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Paillards



Paillards are boneless cuts of meat that are pounded flat, then cooked quickly.

To make your own, start with a boneless cut of meat. If it is an inch (2.5 cm) thick or more, consider cutting that in half first. Use the smooth end of a meat mallet to pound with (not the rough end -- that is for tenderizing.) You can pound the meat as is on a cutting board; some people like to place it between sheets of plastic wrap or waxed paper. The recipe you are preparing the meat for will tell you how thin to get the meat. Usually, for instance, you make pork, beef, chicken and turkey paillards about 1/4 inch (1/2 cm) thick. If you don't have a meat pounder, you can use a rolling pin, a heavy bottomed pan such as a cast iron one, etc -- anything safe that makes sense. Stomping on it with your boot probably would not.

In some recipes, Paillard is used to refer to a boneless fish fillet. When fish is made into a Paillard, the pounding to make it thin is unnecessary.

Cooking Tips

Paillards cook very rapidly; don't overcook them or they turn leathery. Paillards are usually grilled, barbequed or sautéed.

History Notes

Paillard was a man who owned two chic restaurants in Paris in the late 1800s. His way of preparing and serving veal became very popular, and the technique was named after him.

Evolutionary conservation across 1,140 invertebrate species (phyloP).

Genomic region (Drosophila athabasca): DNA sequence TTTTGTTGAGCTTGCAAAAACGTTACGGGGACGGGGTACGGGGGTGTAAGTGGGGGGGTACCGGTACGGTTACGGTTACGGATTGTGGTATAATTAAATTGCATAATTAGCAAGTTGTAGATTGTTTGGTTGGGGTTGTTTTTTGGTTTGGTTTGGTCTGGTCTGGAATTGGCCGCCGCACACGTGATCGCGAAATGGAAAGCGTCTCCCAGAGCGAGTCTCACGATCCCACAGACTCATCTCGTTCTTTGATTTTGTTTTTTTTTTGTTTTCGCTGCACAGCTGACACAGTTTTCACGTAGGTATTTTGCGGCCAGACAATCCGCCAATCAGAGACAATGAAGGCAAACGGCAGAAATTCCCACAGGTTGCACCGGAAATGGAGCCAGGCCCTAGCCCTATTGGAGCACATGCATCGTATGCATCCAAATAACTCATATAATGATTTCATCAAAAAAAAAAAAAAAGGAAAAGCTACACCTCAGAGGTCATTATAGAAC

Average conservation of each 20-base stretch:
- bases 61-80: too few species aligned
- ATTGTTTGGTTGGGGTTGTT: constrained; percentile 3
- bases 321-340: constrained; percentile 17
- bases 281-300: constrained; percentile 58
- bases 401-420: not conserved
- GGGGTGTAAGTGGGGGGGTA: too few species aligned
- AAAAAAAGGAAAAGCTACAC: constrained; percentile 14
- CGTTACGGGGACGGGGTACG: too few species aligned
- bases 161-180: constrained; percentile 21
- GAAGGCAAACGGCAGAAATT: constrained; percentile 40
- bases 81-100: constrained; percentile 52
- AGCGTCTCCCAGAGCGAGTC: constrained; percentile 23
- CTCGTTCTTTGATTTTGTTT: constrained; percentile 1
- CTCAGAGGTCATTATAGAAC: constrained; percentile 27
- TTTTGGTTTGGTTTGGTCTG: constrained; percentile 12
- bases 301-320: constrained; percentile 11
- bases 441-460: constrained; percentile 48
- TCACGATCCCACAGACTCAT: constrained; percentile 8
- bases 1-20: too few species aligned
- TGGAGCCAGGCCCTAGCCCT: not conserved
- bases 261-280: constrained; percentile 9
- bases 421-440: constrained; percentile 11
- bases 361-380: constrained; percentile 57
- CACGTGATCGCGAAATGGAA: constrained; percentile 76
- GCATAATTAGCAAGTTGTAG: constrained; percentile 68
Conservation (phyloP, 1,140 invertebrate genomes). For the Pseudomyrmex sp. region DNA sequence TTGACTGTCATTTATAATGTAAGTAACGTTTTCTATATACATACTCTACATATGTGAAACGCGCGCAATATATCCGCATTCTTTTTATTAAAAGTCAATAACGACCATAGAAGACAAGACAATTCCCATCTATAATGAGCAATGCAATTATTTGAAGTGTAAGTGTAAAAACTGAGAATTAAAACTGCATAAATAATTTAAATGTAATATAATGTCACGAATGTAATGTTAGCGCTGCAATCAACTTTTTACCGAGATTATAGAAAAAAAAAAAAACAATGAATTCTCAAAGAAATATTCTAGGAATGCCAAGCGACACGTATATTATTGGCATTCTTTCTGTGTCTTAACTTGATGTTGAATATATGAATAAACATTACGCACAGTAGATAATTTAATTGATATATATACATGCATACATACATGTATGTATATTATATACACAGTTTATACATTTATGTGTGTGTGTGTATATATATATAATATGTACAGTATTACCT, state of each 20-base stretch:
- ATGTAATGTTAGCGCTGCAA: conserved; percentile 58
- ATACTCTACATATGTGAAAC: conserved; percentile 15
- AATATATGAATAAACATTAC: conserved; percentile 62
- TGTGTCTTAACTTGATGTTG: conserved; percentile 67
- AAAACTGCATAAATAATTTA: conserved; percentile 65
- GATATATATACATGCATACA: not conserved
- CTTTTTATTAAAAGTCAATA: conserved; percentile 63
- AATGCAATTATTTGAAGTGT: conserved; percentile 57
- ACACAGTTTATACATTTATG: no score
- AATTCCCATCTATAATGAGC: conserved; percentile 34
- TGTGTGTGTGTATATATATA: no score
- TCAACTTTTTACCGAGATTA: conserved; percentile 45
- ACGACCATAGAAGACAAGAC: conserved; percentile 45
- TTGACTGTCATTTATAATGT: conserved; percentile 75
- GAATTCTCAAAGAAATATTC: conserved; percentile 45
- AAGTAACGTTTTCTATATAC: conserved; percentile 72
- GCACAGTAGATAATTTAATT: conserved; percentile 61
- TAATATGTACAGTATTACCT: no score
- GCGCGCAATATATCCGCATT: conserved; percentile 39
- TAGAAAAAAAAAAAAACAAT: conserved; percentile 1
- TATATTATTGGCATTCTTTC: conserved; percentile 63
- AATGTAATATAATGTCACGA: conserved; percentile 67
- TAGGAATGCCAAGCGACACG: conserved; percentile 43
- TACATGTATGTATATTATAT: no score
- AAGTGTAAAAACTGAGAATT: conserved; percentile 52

Language Notes

Paillard in French actually means "ribald".

Meat

Barding; Beef; Buffalo; Cap On / Cap Off; Collops; Curing; Dredging; French Trimmed; Galantine; Game; Goat; Gravy; Institutional Meat Purchase Specifications; Jacquarding; Larding; Liver; Meat Cooking Techniques; Meat Tenderization Techniques; Meatloaf; Meat; Medallion; Minced Meat; Paillards; Pâté; Pork; Poultry; Rifilature; Roasting Meat; Roasts; Safe Cooking Temperatures; Searing Meat; Self-Basting; Smoking; Snails; Steak; Stuffing; Tumbling

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Citation

Oulton, Randal. "Paillards." CooksInfo.com. Published 05 January 2004; revised 17 May 2007. Web. Accessed 04/23/2017. <http://www.cooksinfo.com/paillards>.

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